English as an Additional Language/The "Th" Sound
The letters "TH" is used to represent what are called the voiced and the voiceless dental fricatives (/θ/ and /ð/, respectively). These phonemes are two of, if not the most used phonemes in the English language, but are among the rarest phonemes globally. That is, in most languages (probably yours, if you are not an English speaker) it does not exist, and speakers of those languages find it hard to pronounce them and often replace them with /s/ and /z/ or /t/ and /d/. Whilst pronouncing "TH" as one of these will not stop you from being understood by an English speaker, you may want to be able to do it properly, particularly when speaking to a non-native speaker of English, who may have more difficulty making the distinction between words such as think and sink, which sound identical when spoken by someone who can't make the "TH" sounds. This page is a step-by-step guide to pronouncing those sounds.
How to pronounce /θ/
- 1) Stick your tongue between your teeth (don't worry if it looks silly), leaving a small gap between your tongue and your top teeth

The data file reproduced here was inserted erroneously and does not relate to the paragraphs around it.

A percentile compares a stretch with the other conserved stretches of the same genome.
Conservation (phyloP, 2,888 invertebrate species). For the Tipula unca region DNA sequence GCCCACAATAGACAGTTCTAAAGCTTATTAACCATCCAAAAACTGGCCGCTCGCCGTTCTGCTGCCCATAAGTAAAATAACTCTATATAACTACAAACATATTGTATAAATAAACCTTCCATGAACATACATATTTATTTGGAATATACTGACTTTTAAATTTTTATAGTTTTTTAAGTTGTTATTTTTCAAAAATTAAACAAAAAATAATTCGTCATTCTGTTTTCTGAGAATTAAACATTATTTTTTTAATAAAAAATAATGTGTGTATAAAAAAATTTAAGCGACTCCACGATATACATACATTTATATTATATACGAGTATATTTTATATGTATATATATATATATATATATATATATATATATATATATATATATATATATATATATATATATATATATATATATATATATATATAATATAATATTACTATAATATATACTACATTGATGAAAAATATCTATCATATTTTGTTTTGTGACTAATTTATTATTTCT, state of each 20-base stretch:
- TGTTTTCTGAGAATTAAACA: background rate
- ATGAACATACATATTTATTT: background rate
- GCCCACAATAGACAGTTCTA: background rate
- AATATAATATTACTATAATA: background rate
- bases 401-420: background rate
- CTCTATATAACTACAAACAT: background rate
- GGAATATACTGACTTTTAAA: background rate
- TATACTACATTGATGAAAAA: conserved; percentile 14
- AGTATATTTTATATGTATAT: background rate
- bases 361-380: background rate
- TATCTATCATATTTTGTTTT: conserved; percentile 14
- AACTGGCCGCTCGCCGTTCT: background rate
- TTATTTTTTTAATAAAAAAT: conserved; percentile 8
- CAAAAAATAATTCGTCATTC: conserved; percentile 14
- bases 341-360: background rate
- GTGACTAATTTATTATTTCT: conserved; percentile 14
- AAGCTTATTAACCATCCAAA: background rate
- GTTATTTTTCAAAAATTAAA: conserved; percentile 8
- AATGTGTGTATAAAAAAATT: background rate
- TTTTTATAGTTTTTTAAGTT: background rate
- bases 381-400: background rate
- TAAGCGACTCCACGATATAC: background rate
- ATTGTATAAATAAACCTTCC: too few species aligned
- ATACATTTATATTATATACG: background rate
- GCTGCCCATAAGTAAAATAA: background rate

- 2) Push the air out, keeping that gap between your tongue and your teeth tight
Practise it with this sentence: I think the therapist thanked me for thawing out his three throbbing thighs in a thief's thatched theatre.
- 3) When you are confident doing the sound with your teeth sticking out, try moving your teeth back into your mouth a bit each time you try it, until you can say the sound with the tip of your tongue just behind your teeth (or just beneath them if you are struggling.
How to pronounce /ð/
- 1) Do the above two steps
- 2) But when you are pushing the air out, make sure your vocal cords are vibrating. I.e., push the air out whilst humming
Practise it with this sentence: These and those are the only ones whose rhythm from Netherlands makes this brother fathom the weather, though these make rather smoother rhythm.